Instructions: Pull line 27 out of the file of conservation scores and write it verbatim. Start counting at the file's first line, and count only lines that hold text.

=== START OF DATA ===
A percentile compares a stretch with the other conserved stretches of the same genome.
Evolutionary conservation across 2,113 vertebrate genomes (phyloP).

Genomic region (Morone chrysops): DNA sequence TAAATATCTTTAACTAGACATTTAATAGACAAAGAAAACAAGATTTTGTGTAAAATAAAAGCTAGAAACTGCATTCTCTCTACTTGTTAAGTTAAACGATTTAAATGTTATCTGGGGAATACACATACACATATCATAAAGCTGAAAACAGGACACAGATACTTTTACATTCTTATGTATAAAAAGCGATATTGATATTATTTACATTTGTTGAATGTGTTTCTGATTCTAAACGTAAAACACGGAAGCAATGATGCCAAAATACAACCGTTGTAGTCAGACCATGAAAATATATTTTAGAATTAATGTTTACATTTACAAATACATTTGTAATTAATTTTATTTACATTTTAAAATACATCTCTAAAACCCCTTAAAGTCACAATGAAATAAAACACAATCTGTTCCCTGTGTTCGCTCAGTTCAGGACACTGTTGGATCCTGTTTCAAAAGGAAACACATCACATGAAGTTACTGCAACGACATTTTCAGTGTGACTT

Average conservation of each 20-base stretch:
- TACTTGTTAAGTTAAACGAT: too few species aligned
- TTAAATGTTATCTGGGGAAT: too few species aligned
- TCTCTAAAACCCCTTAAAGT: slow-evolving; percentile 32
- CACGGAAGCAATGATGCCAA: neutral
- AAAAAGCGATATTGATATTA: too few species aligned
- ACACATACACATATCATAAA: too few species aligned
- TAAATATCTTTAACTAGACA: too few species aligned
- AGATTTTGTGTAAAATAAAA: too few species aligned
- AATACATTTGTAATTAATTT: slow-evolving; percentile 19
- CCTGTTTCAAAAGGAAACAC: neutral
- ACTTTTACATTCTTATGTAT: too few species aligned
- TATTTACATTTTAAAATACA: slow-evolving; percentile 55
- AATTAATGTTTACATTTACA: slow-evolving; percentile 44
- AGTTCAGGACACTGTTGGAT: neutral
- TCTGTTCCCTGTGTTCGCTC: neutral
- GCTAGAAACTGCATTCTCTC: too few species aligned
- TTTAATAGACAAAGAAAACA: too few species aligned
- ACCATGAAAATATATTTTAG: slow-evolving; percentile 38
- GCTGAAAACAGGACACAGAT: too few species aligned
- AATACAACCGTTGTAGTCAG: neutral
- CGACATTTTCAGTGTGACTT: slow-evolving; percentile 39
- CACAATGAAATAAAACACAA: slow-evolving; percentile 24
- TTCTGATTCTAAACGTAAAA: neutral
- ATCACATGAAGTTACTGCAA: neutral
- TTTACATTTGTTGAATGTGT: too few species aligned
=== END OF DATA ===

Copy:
- TTCTGATTCTAAACGTAAAA: neutral